WASHINGTON The Obama administration's proposed cuts to U.S. biofuel use targets could undermine the White House's plan to tackle climate change, according to two Democrats on the Senate committee that oversees the renewable fuel mandate.
The Environmental Protection Agency's plan, slashing requirements for blending ethanol and biodiesel into U.S. fuel supplies in 2014, would lead to increased oil use and carbon emissions, Senators Barbara Boxer and Edward Markey said in a letter sent to White House late on Wednesday.
The lawmakers are the latest to weigh in as the White House's Office of Management and Budget considers revisions to the EPA's original proposal on 2014 targets.
"EPA's proposed rule would not only increase carbon pollution, but would also derail our efforts to ... drive the development of fuels that further reduce carbon pollution in the long-term," the lawmakers said.
A study by the Biotechnology Industry Organization cited by Boxer and Markey that found the proposed targets would increase net carbon pollution by 28.2 million metric tons in 2014.
California's Boxer is chairman of the Senate committee on environment and public works, which has oversight authority for the Renewable Fuel Standard. Markey, from Massachusetts, is a committee member and frequent critic of the oil industry.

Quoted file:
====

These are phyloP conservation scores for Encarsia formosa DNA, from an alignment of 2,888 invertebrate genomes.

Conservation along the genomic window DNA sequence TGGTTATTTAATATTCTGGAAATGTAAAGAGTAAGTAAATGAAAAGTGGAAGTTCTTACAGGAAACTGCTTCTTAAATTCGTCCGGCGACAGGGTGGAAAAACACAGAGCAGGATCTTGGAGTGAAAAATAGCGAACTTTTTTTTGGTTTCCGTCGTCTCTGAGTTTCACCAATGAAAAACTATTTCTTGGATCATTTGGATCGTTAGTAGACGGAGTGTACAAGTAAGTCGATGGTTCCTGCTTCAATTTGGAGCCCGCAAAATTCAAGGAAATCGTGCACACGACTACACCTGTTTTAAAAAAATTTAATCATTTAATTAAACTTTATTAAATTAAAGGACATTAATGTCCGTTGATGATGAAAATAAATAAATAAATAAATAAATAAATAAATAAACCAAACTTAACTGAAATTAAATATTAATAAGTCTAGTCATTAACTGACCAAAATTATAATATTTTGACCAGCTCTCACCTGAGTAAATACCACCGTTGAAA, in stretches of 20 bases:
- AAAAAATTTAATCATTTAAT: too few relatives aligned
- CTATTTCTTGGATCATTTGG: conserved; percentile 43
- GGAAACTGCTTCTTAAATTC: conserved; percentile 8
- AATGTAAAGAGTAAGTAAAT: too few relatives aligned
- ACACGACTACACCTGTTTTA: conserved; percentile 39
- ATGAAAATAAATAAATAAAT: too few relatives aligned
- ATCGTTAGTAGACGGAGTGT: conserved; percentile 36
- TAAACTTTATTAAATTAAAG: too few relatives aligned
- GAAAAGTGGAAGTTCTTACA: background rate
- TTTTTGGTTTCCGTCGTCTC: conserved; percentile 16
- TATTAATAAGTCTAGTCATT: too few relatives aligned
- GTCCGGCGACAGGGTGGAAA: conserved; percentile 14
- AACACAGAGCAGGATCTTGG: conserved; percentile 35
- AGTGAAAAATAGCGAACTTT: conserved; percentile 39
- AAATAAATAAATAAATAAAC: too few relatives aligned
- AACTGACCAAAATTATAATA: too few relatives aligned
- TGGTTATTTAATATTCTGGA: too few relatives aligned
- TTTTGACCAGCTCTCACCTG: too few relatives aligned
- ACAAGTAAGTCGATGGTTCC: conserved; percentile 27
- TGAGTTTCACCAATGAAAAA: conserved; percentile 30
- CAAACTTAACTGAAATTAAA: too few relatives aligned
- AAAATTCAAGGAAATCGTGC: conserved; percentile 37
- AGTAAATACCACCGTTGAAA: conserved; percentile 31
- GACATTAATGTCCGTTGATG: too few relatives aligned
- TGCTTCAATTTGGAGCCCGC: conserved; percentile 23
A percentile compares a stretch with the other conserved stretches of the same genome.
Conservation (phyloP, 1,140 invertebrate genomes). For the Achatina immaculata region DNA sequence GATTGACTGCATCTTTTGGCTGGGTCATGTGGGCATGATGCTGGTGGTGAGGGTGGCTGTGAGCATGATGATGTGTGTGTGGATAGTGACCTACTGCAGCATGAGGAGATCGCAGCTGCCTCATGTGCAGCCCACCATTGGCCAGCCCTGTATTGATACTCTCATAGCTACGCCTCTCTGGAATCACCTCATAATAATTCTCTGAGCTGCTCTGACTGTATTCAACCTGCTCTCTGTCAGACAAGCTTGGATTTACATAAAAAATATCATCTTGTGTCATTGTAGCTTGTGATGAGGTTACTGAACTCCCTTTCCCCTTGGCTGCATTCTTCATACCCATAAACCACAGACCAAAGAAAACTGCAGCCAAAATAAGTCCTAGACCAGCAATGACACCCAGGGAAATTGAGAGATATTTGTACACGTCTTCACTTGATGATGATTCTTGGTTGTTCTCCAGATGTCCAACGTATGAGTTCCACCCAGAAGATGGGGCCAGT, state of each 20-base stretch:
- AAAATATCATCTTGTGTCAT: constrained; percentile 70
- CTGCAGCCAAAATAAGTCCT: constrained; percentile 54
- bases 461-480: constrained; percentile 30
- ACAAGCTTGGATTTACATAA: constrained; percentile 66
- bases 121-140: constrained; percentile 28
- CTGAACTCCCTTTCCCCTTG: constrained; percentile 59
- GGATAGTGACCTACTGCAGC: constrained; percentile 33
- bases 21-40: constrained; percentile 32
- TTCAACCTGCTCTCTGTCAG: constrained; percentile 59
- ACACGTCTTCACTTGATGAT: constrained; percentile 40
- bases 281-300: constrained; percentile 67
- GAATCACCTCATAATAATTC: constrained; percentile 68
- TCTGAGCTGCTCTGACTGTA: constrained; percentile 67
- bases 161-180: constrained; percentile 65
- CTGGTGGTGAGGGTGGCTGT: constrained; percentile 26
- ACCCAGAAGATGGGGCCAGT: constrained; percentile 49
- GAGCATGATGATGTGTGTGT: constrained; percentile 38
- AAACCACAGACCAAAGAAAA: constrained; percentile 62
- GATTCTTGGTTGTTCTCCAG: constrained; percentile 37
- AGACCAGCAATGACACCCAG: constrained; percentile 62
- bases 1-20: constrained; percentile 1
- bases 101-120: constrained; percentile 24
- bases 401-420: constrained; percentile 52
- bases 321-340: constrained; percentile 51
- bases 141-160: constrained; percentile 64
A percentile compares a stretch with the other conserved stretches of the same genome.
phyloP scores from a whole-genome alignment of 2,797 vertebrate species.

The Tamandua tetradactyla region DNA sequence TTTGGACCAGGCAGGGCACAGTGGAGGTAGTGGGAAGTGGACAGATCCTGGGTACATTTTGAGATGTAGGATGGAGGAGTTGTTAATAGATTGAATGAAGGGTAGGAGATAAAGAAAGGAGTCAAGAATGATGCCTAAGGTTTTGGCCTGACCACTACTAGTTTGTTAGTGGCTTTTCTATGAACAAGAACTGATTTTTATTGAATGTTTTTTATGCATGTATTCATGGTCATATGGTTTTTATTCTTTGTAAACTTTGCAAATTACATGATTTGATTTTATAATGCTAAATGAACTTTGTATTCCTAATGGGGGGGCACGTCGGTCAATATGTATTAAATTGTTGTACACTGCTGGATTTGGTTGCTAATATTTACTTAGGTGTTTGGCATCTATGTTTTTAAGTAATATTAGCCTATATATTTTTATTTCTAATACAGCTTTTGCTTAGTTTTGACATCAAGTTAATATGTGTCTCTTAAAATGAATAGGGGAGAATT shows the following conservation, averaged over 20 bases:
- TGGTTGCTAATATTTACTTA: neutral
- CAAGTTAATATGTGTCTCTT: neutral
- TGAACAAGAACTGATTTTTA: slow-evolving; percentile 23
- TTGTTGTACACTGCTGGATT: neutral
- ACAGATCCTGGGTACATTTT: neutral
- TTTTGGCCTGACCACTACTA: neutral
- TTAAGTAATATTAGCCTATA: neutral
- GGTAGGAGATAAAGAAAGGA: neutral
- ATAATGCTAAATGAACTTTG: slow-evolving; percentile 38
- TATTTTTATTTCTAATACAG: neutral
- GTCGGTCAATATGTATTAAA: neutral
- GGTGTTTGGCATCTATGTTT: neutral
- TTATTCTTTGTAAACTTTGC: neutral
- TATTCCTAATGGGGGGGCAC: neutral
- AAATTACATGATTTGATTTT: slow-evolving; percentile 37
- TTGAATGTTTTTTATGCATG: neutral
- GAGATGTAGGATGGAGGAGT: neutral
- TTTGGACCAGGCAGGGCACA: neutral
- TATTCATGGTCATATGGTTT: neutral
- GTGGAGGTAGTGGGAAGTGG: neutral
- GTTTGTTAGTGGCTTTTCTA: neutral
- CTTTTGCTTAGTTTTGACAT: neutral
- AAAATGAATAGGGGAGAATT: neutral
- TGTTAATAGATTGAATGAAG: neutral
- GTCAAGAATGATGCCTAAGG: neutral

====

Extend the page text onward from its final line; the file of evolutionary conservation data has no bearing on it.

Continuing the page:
Producers of renewable fuels say the proposed cuts have already hurt investment in advanced fuels made from crop wastes and led to less output of biodiesel than would otherwise have been the case.
Boxer and Markey also took aim at EPA's reasoning that the cuts were needed due to a shortage of gas-station pumps that can dispense gasoline with higher blends of ethanol, a problem known as the blend wall.
"EPA ... relies on a questionable reading of the statute that would allow the oil industry to escape its obligation under the RFS by simply blocking or limiting the distribution of renewable fuel blends to consumers," the letter said.
The Renewable Fuel Standard requires increasing amounts of ethanol and biodiesel to be mixed into U.S. fuel supplies each year until 2022.
Obama administration officials have said the final targets will likely be higher than the initial proposal, but industry analysts do not expect EPA to restore the requirements fully to the levels set by federal law.
(Reporting by Ayesha Rascoe; Editing by Richard Chang)